Members of the Prayer Book Society from across Cornwall attended its Spring meeting and AGM in the Lychgate Room at Kenwyn Church on Sunday 27 April.

Having opened the gathering with the Collect for the 2nd Sunday of Easter and the Prayer of St Chrysostum, chairman, Revd Canon Pat Robson, engaged members with an intriguing account of how Eusebius, in his book, the History of the Church, exonerated the Apostle Thomas from his common descriptor, ‘Doubting’ Thomas.

It was a fascinating story involving Eusebius’ access to letters he discovered in a library full of original documents in Edessa – including correspondence ostensibly between Abgar the Toparch and Jesus – and to which was appended evidence that, far from doubting, Thomas had been instrumental in sending out disciples ahead of his own journeys confirming the good news of the Risen Christ across Mesopotamia.

The Annual General Meeting itself was attended by 25 of the total 54 individual members across the diocese. Honorary secretary, John St Brioc Hooper, reminded them of the activities that had taken place during the past year, the various reports that had appeared in both national and diocesan publications, and the fact that four Deacons had been presented with special copies of the Book of Common Prayer on the eve of their ordination.

John also drew the attention of members to the refreshed national Prayer Book Society website.  There was also some discussion of the proposed changes to the method of collecting subscriptions.

The formal business completed, PBS members were then held spellbound by Miss Jean Baker who gave a talk on the subject of the Life of Joseph Emidy, the African slave who became a celebrity in Cornwall through his musical accomplishments and who was buried in Kenwyn churchyard.

Born in 1775 in Guinea in West Africa, Joseph (who bizarrely at the age of 12 owned a violin), was captured by the Portuguese in 1787. His slave master took him to Lisbon where, within a few years, he was playing second violin in an orchestra.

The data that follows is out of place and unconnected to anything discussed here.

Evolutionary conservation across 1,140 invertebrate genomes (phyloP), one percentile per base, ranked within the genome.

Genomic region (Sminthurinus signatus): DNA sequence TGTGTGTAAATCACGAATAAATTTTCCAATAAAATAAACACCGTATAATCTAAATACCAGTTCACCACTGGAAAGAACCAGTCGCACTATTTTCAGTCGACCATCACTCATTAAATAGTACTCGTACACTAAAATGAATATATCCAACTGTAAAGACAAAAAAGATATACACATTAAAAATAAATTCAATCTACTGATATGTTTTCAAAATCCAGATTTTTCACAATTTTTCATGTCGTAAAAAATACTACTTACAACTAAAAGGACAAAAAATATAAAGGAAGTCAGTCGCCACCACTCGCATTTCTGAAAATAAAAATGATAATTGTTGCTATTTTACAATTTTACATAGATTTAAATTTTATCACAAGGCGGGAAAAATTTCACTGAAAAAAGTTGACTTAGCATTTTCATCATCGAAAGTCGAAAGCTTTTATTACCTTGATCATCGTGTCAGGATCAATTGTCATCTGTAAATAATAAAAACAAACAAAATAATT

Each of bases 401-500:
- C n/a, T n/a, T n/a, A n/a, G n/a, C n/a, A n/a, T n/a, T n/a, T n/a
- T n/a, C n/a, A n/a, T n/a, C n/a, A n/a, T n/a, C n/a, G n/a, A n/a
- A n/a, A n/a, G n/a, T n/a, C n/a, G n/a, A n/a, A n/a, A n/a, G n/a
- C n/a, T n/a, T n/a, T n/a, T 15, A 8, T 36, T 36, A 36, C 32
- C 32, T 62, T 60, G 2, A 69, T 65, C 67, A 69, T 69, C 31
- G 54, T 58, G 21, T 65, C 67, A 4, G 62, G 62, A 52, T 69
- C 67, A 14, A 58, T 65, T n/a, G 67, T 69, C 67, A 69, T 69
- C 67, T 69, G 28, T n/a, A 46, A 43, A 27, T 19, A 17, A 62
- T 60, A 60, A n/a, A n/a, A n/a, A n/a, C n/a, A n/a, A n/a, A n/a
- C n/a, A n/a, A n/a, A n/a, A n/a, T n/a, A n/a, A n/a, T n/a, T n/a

In 1795, the British naval vessel, HMS Indefatigable struck a rock and had to put in to port for repairs. Her Cornish master, Captain Pellew, went to see the opera at which Joseph was playing and – much against Joseph’s will – pressed him into becoming his ship’s fiddler. However, in 1799, Captain Pellew was promoted and when his ship docked in Falmouth, he freed Joseph to lead his own life.

He earned his living as a violinist and a music teacher and, having married a local tradesman’s daughter, he moved to Truro, eventually becoming the leader of the Truro Philharmonic Orchestra and one of the most celebrated and influential musical figures in early 19th century Cornwall. He composed many works including concertos and a symphony but no known copies survive.

Joseph died in 1835 and was buried in Kenwyn churchyard.

Following generous sandwiches and a ‘more-ish’ cream tea, Prayer Book Society members visited Joseph Emidy’s grave and laid a wreath, before attending Sung Evensong in Kenwyn Church.

The next meeting of the Prayer Book Society will be on 15 June (Trinity Sunday) at 3pm at Trewithen for a tour of the gardens and house, followed by tea and then Sung Evensong in Creed Church at 6pm.

To join the Society or for details of its meetings, contact John St Brioc Hooper at or call 01726 76382.